Alaskan waters get new 'oceanic acidity monitors'
Man-made CO2 emissions don't just rack up the global thermostat - they're also responsible for making the oceans more acidic too. At the turbulent interface between the heaving seas, and the blustery atmosphere, CO2 is being soaked up by the oceans - driving a chemical process that is threatening the entire marine ecosystem.
So detailed monitoring of the ongoing oceanic acidification process is vital, if we are to get a better handle on where, and how fast, the seas are being affected. The network of oceanic sensors for measuring this has now been extended to include Alaskan waters, with the first 'all-in' sensory buoys in the Pacific-Arctic region being announced yesterday.
In a collaboration between the University of Alaska Fairbanks (UAF) and the NOAA's Pacific Marine Environmental Laboratory, three buoys are initially being deployed; one, already in place, is near Seward in the mouth of Resurrection Bay; another will be in the Bering Sea; and further west the final buoy will be deployed in the Chukchi Sea. This vastly improves the scope and depth of coverage of acidification; the tethered buoys can measure acidity, water temperature, salinity and CO2 levels - both at the surface, and where they are anchored to the sea's bottom.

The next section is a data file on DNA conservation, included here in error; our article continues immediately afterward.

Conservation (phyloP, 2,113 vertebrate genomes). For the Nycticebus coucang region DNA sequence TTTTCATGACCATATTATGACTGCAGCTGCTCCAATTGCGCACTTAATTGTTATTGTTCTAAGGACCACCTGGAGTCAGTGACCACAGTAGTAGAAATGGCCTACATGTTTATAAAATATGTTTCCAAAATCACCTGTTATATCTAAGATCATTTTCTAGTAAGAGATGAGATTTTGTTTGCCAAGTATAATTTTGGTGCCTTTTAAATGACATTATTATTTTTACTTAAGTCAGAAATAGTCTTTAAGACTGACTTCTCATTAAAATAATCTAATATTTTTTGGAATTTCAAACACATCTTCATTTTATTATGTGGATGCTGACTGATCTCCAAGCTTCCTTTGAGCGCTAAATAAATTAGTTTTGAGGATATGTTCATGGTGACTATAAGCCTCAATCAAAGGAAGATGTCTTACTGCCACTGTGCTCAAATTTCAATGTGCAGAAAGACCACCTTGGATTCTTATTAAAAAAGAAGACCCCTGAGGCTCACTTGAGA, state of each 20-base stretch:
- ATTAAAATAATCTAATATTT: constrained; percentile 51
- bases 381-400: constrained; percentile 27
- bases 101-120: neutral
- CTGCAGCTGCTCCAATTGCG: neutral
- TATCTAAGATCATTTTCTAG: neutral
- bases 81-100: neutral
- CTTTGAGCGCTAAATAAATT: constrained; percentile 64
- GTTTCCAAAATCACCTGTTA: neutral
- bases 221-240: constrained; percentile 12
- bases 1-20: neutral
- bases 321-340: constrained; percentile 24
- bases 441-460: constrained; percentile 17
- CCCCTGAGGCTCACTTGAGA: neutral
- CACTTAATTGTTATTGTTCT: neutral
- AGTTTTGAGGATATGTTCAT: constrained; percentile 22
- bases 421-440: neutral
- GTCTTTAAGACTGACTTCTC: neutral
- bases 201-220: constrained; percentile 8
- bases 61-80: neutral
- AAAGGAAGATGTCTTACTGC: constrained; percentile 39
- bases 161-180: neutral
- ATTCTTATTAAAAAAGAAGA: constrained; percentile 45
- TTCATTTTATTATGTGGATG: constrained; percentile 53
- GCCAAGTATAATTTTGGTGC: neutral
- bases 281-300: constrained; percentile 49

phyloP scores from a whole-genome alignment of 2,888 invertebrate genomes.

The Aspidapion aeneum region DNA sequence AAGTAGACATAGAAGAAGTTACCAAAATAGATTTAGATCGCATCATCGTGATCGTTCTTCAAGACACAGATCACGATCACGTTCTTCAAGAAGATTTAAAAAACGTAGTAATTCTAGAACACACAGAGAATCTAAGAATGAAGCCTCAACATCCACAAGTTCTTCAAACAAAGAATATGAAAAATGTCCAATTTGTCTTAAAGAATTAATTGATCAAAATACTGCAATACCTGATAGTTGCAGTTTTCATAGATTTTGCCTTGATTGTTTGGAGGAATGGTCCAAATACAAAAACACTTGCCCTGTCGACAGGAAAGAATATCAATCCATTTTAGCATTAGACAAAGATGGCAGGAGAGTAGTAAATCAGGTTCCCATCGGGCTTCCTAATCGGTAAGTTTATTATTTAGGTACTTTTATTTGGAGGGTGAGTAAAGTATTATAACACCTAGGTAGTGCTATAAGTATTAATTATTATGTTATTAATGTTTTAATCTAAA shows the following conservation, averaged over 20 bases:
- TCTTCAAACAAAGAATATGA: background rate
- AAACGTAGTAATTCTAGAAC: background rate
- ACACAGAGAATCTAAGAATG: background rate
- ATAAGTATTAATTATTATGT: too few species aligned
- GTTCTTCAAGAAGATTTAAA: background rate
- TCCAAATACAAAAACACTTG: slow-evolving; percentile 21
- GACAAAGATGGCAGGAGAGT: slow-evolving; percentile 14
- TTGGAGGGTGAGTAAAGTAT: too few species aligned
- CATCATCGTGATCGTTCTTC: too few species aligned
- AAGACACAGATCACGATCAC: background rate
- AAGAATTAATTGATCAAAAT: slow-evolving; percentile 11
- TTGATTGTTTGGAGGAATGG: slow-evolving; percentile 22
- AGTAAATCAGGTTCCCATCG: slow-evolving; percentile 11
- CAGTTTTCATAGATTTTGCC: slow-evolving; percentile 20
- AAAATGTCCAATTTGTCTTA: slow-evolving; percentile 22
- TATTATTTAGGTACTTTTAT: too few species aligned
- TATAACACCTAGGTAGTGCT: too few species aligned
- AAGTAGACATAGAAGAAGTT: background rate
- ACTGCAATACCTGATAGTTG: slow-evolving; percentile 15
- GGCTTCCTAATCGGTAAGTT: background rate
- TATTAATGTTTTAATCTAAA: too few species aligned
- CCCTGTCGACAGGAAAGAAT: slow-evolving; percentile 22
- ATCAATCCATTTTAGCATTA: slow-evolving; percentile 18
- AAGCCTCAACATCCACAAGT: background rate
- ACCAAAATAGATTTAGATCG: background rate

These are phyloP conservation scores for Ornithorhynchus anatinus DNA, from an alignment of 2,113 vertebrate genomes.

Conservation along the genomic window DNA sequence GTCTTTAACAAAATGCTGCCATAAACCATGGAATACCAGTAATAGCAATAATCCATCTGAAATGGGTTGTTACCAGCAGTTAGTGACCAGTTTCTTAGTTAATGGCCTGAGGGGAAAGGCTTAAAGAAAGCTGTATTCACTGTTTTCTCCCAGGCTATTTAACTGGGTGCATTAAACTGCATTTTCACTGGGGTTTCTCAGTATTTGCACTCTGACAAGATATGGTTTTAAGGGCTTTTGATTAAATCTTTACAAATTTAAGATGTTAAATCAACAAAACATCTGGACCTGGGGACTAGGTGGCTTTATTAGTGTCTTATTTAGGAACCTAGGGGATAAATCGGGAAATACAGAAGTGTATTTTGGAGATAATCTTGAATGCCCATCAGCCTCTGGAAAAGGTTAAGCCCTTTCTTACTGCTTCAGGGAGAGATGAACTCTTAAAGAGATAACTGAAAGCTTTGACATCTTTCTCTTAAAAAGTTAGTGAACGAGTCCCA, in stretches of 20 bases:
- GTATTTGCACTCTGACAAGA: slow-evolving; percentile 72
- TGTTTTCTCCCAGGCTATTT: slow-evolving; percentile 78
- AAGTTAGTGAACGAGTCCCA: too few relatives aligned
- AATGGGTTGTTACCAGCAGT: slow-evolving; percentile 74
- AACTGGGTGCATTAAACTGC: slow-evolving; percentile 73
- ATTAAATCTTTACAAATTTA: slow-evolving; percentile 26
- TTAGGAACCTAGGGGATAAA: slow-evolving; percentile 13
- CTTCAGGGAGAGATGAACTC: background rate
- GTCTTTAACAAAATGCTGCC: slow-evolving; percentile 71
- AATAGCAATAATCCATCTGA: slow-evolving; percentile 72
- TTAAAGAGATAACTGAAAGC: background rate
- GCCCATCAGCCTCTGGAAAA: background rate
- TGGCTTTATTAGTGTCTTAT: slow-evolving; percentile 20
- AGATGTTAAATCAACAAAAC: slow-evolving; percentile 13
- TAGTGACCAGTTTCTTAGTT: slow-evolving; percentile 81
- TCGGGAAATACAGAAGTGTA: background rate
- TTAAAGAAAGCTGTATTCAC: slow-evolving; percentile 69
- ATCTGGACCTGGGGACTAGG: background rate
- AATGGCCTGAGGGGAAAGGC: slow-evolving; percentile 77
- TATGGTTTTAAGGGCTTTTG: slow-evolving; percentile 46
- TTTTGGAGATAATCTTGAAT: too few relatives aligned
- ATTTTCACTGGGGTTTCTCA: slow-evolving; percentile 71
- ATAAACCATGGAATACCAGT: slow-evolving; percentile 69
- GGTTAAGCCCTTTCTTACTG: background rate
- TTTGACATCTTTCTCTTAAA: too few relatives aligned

Extending the network of sea-based acidification sensors is important because the levels and rates of acidification vary widely across the oceans. And because of the specific combination of circulation patterns and exceptionally cold waters found off of Alaska, that area is peculiarly prone to greater levels of acidification.
These new buoys will also improve seasonal monitoring capabilities, says Jeremy Mathis from UAF - lead researcher for the project. ''We know that there is quite a bit of variability in the water throughout the year and right now all we have are snapshots from our cruises. Sometimes we find water that is acidic enough to potentially be harmful to certain organisms, but we don't know how long it persists or how extensive it is.''
Acidification is damaging to many marine organisms, because they depend on calcium carbonate to form their shelly exteriors. In more acidic waters, calcium carbonate is prone to dissolving away, threatening the survival of marine animals - from tiny coccolithophores and foraminifera to mollusks and corals. And scientists now believe that the rates of acidification that the oceans are experiencing - up by 30% since pre-industrial times - is between ten and hundred times faster than anything seen before.
If increasing acidity threatens many organisms with extinction, then the blow-back will spread across the marine food chain - and will almost certainly catch up with the fisheries that we rely on for food. Mathis hopes the buoys will help provide an early warning of such a catastrophe. ''We know that these areas are going to experience a dramatic change in pH over the coming decades and, given the importance of the fisheries, we have to stay out in front of any potential disruptions that could be caused by rising carbon dioxide levels.''
Image Credit Top: UAF.